Dignitas stood as the undisputed champion of Europe a few months ago after their win in Leicester, but their results since then have been shaky. They went from being a top four team to unable to break out of groups in the span of a season. Their performance last weekend ended the curse at long last as Dignitas won DreamHack Valencia and finally took their place as the number one team in Europe once again.
The Dangers of Roster Changes
Europe was the first region to undergo Rosterpocalypse, and it weakened them quite a bit. The great experiment taught us a lot of things about adding and removing players.
The main takeaway is that roster changes in Heroes of the Storm have proven to be either feast or famine. Sometimes new players come in and revitalize the roster, boosting team morale and performance in the short run. Alternatively, teams can spend weeks, even months, trying to integrate the new player’s playstyle, shotcalling, and coordination into the already existing team, resulting in a huge drop in performance.
The removal of Jonathan “Wubby” Gunnarsson for Alexander “AlexTheProG” Grumstrup has had the latter effect for Dignitas. The performance of Dignitas at the beginning of this year was nothing short of spectacular. After Wubby’s removal, the team didn’t even make it out of group stages at the next two tournaments. In fact, they looked like they were quickly falling behind mYinsanity in the race for the regional crown.
While it’s clear that it was simply an integration issue, many joked that AlexTheProG was cursed. He hasn’t made it out of the group stages until this tournament, despite being an incredible player and playing on some of the best teams in the region. All evidence was overturned when Dignitas won DreamHack Valencia in convincing fashion. He can breathe a sigh of relief now knowing that he’s not actually cursed.
Dignitas’ Secret to Success
Team Dignitas showed some truly inspiring games this weekend, largely due to the shift in the current meta toward tankier compositions. Historically, the double tank meta has been good for Team Dignitas. If you remember the early days of Dignitas, you’ll remember their mastery of tank-heavy compositions and how it positively affected their results. Their performance late last year at BlizzCon catapulted them to the top of the European scene and showed promise for the young team. With the tank meta back in vogue, Dignitas has once again hit their stride.
The trend toward a tank-heavy meta was exaggerated at DreamHack Valencia due to the global ban of Sonya for the tournament. Without the jack-of-all-trades bruiser, teams were forced into more creative solutions, giving rise to several heavy frontlines led by Muradin, Anub’arak, Leoric, and Arthas.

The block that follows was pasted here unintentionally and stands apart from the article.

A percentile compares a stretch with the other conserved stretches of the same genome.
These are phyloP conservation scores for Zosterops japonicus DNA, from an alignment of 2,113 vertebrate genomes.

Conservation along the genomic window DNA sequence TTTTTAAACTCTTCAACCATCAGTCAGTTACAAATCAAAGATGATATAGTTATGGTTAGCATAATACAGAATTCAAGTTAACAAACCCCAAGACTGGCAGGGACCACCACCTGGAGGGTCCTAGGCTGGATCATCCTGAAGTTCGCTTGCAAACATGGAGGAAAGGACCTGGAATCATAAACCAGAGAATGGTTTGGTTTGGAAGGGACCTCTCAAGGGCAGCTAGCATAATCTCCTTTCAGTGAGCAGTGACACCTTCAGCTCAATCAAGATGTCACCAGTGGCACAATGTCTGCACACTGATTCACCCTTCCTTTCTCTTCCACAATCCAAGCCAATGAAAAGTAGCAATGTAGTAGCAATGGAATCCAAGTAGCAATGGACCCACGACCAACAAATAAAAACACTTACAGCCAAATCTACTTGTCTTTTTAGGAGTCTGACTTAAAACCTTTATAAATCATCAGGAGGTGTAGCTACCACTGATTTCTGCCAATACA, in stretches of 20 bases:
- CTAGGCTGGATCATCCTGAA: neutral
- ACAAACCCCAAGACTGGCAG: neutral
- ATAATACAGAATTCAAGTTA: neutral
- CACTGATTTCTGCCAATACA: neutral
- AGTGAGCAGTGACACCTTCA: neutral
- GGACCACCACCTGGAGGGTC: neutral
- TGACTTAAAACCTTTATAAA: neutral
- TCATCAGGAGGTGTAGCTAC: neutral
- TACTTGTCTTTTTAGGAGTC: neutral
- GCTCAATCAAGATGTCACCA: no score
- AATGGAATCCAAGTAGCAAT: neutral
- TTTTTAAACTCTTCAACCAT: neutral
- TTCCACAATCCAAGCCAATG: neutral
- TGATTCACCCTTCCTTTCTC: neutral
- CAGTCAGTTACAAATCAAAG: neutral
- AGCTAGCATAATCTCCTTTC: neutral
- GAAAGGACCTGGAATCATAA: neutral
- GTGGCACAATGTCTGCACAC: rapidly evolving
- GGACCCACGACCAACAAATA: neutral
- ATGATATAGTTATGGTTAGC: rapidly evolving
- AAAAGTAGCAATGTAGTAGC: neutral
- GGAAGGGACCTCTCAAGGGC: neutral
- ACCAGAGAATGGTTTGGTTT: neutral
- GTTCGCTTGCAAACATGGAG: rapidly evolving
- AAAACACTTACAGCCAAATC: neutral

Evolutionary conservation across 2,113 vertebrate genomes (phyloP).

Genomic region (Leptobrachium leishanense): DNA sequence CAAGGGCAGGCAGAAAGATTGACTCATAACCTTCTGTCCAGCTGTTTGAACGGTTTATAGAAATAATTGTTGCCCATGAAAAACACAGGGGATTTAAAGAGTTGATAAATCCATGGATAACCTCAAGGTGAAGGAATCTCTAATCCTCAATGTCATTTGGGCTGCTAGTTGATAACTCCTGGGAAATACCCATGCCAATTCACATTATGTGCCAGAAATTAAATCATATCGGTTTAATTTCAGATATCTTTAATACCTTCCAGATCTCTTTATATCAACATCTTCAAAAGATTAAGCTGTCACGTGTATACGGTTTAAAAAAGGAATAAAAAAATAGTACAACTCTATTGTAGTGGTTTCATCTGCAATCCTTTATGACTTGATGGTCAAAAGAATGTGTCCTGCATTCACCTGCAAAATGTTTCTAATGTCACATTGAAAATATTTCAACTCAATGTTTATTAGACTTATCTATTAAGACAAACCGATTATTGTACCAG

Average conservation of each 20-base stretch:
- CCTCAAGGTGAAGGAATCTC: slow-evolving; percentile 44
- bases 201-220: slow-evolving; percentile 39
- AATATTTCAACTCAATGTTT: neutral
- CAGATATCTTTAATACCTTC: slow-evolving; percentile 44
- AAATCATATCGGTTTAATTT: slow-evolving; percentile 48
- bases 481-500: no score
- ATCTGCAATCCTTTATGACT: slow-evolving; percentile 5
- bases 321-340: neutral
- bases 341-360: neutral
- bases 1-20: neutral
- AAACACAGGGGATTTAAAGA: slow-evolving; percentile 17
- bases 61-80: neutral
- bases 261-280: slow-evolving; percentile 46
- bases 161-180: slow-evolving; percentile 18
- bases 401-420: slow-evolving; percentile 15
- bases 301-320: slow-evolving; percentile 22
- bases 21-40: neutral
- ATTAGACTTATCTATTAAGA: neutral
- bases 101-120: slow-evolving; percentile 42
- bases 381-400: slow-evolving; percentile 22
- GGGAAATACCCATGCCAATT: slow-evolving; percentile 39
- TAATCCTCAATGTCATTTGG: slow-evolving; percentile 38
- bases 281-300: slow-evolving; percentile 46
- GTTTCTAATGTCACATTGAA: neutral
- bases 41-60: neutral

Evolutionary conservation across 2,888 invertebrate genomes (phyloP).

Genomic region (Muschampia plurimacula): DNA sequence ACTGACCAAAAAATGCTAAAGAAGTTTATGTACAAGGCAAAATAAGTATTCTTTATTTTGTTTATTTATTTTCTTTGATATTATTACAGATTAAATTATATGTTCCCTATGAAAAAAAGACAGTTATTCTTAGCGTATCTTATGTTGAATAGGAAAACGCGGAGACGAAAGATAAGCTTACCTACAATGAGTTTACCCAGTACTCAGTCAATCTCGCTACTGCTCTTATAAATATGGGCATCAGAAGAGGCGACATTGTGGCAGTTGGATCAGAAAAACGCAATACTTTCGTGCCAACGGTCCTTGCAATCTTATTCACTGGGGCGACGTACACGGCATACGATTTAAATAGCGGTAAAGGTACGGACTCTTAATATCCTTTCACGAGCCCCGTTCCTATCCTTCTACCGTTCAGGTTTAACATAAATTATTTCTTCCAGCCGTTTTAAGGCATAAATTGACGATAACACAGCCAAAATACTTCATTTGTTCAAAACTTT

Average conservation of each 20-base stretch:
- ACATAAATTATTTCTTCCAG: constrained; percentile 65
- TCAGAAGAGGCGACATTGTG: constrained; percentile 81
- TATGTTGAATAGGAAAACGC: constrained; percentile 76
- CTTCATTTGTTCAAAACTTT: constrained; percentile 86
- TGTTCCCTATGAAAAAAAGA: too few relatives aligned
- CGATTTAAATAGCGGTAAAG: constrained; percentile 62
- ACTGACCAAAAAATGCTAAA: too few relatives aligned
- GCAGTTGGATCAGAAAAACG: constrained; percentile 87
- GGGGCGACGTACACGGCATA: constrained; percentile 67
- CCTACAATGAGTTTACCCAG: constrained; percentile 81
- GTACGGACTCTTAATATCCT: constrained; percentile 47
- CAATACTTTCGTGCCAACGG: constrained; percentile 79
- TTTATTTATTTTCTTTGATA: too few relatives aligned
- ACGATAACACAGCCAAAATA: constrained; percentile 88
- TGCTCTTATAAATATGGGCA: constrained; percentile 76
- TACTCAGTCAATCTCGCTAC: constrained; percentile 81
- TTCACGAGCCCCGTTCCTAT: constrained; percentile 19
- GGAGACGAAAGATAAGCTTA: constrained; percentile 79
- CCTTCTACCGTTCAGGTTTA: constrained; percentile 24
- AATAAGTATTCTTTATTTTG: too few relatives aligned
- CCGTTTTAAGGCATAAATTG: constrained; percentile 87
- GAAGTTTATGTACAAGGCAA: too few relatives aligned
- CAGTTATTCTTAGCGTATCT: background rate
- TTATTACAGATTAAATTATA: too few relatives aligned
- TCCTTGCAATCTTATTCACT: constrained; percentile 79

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You would think that people would start banning Arthas or stealing Muradin against Dignitas by now…. #HGC
— Chris Meek (@Esports_John) July 15, 2016
The Dignitas special for the tournament was a beefy Muradin/Arthas front line supported by a heavy DPS mage or Lunara–who is in a class of her own–in the back line. They ran the composition several times with great success, losing only once to a perfectly executed Abathur strategy from Fnatic. The secret to its success is how well JayPL and AlexTheProG trade places and split their opponent’s damage; by spreading out the damage and focus evenly, they can out-sustain their opponents in team fights and win the war of attrition. The combination of this fantastic dance with Bakery’s world-class Support play is what makes Dignitas such a powerful force in the tank meta.
The Elephant in the Room
Dignitas and mYinsanity have taken turns winning championships in 2016, but there has always been a looming threat in the background: Fnatic. Fnatic has always had a strong Heroes of the Storm roster, but aside from their win at DreamHack at the end of last year, they’ve yet to see any premier tournament wins. Nonetheless, the all-Swedish cast of Fnatic is stronger than ever right now.
It’s evident that Fnatic can compete with Dignitas blow for blow. They beat Dignitas during the group stage with some miraculous late game play and then took them all the way to a very close Game 5 in the grand finals. If not for the perfectly executed Core rush by Dignitas, it’s highly possible that Fnatic could have ascended as the regional champion and victor of this tournament. It’s also important to note their 3-0 revenge against mYinsanity at Valencia after being shut down in Tours. All in all, they’ve got what it takes to beat the best in Europe.
They look like a likely candidate for the next regional champion at Gamescom. mYinsanity will likely spend the month tightening the bolts and getting themselves back in top form, and Dignitas will be back in force once again. Nonetheless, Fnatic is looking very strong at the moment and a top contender for the crown. It’s strange to call them a “dark horse”, but I truly believe they are valued much lower than their actual skill. I wouldn’t be surprised to see the Swedes representing Europe at BlizzCon this time around.